Lousy Choices: Parasitic Lice out of Control on Salmon Farms
Lice on salmon farms have become resistant to the only drug approved to treat them.
A report issued today by Living Oceans and Raincoast Research reveals that sea lice were out of control on Clayquot Sound salmon farms in 2018 because they have evolved resistance to SLICE, the single drug approved for use in Canada. The report provides evidence that Fisheries and Oceans Canada (DFO) knew as early as 2014 that resistance was developing in sea lice, but did not take measures to ensure the protection of wild juvenile salmon from the parasite.
“Eighteen years after this issue was brought to DFO’s attention there is still no protection for wild salmon,” said Alexandra Morton of Raincoast Research. “Independent researchers in Clayoquot Sound documented 96% of the wild juvenile salmon were infected with an average of over 8 lice per fish. One of the fish they recovered had 50 lice. I don’t hold hope that much of this generation of wild salmon survived.”
Living Oceans and Raincoast were each independently made aware of the soaring lice levels in Clayoquot this spring. Morton visited the region to photograph the juveniles, while Living Oceans contested Cermaq Canada’s continued use of the Aquaculture Stewardship Certification logo on their product. The company eventually withdrew voluntarily from using the logo and was subsequently suspended by the ASC.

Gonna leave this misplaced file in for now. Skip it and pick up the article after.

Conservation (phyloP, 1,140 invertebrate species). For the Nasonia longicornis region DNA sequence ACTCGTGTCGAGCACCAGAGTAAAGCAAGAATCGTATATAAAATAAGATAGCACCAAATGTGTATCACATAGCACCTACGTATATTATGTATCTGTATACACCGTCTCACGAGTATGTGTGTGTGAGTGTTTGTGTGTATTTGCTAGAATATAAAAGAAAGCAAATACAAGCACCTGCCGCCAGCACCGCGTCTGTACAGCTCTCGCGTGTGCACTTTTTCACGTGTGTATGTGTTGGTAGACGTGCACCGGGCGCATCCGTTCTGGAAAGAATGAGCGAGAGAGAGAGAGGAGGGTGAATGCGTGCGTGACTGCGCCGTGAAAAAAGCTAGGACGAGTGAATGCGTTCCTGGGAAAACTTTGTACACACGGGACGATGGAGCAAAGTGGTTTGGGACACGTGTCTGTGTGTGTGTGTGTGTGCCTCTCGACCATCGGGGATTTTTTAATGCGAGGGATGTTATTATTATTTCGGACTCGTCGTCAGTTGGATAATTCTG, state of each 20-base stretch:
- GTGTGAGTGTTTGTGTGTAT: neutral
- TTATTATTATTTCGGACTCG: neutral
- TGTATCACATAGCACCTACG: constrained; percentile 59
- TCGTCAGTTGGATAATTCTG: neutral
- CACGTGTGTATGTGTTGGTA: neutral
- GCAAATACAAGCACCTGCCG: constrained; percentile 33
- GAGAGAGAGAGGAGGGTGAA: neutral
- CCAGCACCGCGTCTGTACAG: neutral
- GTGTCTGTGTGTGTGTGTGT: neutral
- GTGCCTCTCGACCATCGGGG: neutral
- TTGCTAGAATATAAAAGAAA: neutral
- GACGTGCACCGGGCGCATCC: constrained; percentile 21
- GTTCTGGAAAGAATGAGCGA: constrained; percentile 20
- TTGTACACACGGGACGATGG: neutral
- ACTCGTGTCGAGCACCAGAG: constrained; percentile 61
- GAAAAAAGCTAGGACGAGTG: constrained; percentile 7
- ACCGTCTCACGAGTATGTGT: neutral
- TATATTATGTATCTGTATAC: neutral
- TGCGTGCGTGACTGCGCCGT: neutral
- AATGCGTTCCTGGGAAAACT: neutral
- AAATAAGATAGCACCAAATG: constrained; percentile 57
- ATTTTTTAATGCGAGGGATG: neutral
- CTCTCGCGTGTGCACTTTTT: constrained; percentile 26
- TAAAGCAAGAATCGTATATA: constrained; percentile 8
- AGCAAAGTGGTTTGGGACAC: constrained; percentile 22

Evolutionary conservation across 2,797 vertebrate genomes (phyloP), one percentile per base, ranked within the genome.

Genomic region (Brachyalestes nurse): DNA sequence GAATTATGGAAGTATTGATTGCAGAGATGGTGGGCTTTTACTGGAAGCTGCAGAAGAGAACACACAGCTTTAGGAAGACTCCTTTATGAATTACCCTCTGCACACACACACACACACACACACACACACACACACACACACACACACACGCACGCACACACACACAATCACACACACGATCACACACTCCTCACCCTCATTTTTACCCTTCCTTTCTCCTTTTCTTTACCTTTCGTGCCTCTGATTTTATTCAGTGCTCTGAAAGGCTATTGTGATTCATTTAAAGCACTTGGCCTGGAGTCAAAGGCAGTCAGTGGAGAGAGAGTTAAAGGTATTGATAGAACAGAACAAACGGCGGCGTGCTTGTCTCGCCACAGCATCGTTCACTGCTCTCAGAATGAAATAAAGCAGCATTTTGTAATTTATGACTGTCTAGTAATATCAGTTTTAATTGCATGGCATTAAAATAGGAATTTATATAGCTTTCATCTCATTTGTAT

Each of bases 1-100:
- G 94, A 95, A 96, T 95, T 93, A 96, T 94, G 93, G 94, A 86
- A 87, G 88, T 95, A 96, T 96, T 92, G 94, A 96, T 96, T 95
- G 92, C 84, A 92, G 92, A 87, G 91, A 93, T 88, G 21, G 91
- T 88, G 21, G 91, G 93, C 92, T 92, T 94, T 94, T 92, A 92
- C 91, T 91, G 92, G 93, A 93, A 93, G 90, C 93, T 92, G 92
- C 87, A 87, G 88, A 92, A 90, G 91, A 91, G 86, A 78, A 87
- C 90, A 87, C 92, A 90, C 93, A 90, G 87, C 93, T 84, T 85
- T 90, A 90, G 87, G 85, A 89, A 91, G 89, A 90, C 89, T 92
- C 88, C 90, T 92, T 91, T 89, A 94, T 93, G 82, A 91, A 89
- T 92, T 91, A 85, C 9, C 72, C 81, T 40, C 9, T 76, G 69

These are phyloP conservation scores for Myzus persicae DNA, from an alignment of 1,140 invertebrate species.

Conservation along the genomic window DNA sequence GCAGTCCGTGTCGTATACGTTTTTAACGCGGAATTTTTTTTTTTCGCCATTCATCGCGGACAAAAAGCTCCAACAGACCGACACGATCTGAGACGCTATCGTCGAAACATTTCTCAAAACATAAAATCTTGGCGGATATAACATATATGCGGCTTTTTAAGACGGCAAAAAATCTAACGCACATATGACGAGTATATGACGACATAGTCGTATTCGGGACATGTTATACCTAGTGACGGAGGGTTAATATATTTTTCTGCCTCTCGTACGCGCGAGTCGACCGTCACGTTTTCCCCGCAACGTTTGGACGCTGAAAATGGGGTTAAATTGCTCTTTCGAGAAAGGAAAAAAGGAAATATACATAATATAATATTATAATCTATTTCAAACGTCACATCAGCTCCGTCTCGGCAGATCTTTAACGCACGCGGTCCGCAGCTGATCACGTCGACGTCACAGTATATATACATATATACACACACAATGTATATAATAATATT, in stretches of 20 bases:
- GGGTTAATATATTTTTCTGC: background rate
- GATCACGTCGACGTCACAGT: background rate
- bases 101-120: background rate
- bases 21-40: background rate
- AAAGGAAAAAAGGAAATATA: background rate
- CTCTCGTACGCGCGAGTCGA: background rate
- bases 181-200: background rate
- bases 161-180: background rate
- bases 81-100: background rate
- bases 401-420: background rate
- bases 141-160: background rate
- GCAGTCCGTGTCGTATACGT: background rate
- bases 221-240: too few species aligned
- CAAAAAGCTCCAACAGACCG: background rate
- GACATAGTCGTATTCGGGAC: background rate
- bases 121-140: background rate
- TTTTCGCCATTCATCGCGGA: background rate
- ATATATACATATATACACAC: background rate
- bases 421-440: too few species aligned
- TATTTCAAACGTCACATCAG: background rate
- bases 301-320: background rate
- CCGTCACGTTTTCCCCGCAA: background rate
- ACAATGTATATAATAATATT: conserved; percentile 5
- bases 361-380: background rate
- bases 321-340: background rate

More troubling than the evolution of drug resistance is the response of DFO to the crisis. “DFO first began to see SLICE-resistance building in lice in the Broughton Archipelago in 2014. They first denied that the evidence existed; then they withheld evidence from the Minister of Agriculture’s Advisory Committee on Finfish Aquaculture in 2017-2018. Throughout that time, DFO did not take measures to ensure that salmon farmers would have alternate treatments for sea lice ready for deployment when SLICE resistance resulted in failure to control lice in 2018.”
The groups are calling on the Minister of Fisheries and Oceans, Jonathan Wilkinson, to transition the industry out of open ocean netpens and into land-based, closed containment. “We are now faced with a situation where the only way to control sea lice on netpen salmon farms includes dumping toxic chemicals directly into the ocean,” said Wristen. “No other form of agriculture is allowed to deliberately introduce toxins into public waters. We’re asking the Minister to stop treating the ocean like a sewer.”
Karen Wristen, Executive Director, Living Oceans Society: 604-788-5634
Alex Morton, Raincoast Research: 250-974-7086
Download the report, Lousy Choices: Drug-resistant sea lice in Clayoquot Sound, here.